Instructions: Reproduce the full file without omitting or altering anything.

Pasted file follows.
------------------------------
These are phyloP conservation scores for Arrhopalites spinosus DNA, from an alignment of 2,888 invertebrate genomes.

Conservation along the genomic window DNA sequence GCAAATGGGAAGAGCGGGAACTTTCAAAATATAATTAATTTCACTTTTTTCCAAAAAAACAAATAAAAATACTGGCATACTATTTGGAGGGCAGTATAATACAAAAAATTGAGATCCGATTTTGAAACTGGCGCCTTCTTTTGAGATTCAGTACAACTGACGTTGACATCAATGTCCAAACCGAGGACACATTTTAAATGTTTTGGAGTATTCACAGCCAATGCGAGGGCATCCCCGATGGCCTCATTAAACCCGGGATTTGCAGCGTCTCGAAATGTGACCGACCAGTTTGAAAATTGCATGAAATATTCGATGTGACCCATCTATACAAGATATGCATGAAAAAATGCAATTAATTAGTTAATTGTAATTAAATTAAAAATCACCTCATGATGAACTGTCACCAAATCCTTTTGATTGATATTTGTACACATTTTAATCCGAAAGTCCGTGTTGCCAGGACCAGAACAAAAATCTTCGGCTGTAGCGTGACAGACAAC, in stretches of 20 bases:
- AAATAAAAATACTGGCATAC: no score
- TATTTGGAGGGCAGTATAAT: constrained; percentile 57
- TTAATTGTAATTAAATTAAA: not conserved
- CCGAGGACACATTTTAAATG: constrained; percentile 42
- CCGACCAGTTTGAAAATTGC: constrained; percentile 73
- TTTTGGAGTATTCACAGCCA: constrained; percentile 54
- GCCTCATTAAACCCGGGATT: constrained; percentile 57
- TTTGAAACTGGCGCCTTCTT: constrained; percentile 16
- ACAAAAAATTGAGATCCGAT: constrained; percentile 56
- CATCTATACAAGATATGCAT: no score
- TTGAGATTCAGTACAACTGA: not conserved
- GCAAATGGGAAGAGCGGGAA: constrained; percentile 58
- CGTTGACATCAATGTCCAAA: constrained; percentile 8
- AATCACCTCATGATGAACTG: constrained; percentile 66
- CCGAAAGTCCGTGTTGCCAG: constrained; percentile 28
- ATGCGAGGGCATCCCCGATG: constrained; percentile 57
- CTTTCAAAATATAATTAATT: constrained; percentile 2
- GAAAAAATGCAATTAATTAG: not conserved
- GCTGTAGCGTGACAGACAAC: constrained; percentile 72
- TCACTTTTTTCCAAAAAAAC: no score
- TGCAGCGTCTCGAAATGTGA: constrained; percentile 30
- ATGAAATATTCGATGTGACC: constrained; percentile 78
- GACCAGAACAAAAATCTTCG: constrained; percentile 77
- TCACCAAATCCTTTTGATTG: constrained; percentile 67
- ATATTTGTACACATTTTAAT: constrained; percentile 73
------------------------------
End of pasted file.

These are phyloP conservation scores for Arrhopalites spinosus DNA, from an alignment of 2,888 invertebrate genomes.

Conservation along the genomic window DNA sequence GCAAATGGGAAGAGCGGGAACTTTCAAAATATAATTAATTTCACTTTTTTCCAAAAAAACAAATAAAAATACTGGCATACTATTTGGAGGGCAGTATAATACAAAAAATTGAGATCCGATTTTGAAACTGGCGCCTTCTTTTGAGATTCAGTACAACTGACGTTGACATCAATGTCCAAACCGAGGACACATTTTAAATGTTTTGGAGTATTCACAGCCAATGCGAGGGCATCCCCGATGGCCTCATTAAACCCGGGATTTGCAGCGTCTCGAAATGTGACCGACCAGTTTGAAAATTGCATGAAATATTCGATGTGACCCATCTATACAAGATATGCATGAAAAAATGCAATTAATTAGTTAATTGTAATTAAATTAAAAATCACCTCATGATGAACTGTCACCAAATCCTTTTGATTGATATTTGTACACATTTTAATCCGAAAGTCCGTGTTGCCAGGACCAGAACAAAAATCTTCGGCTGTAGCGTGACAGACAAC, in stretches of 20 bases:
- AAATAAAAATACTGGCATAC: no score
- TATTTGGAGGGCAGTATAAT: constrained; percentile 57
- TTAATTGTAATTAAATTAAA: not conserved
- CCGAGGACACATTTTAAATG: constrained; percentile 42
- CCGACCAGTTTGAAAATTGC: constrained; percentile 73
- TTTTGGAGTATTCACAGCCA: constrained; percentile 54
- GCCTCATTAAACCCGGGATT: constrained; percentile 57
- TTTGAAACTGGCGCCTTCTT: constrained; percentile 16
- ACAAAAAATTGAGATCCGAT: constrained; percentile 56
- CATCTATACAAGATATGCAT: no score
- TTGAGATTCAGTACAACTGA: not conserved
- GCAAATGGGAAGAGCGGGAA: constrained; percentile 58
- CGTTGACATCAATGTCCAAA: constrained; percentile 8
- AATCACCTCATGATGAACTG: constrained; percentile 66
- CCGAAAGTCCGTGTTGCCAG: constrained; percentile 28
- ATGCGAGGGCATCCCCGATG: constrained; percentile 57
- CTTTCAAAATATAATTAATT: constrained; percentile 2
- GAAAAAATGCAATTAATTAG: not conserved
- GCTGTAGCGTGACAGACAAC: constrained; percentile 72
- TCACTTTTTTCCAAAAAAAC: no score
- TGCAGCGTCTCGAAATGTGA: constrained; percentile 30
- ATGAAATATTCGATGTGACC: constrained; percentile 78
- GACCAGAACAAAAATCTTCG: constrained; percentile 77
- TCACCAAATCCTTTTGATTG: constrained; percentile 67
- ATATTTGTACACATTTTAAT: constrained; percentile 73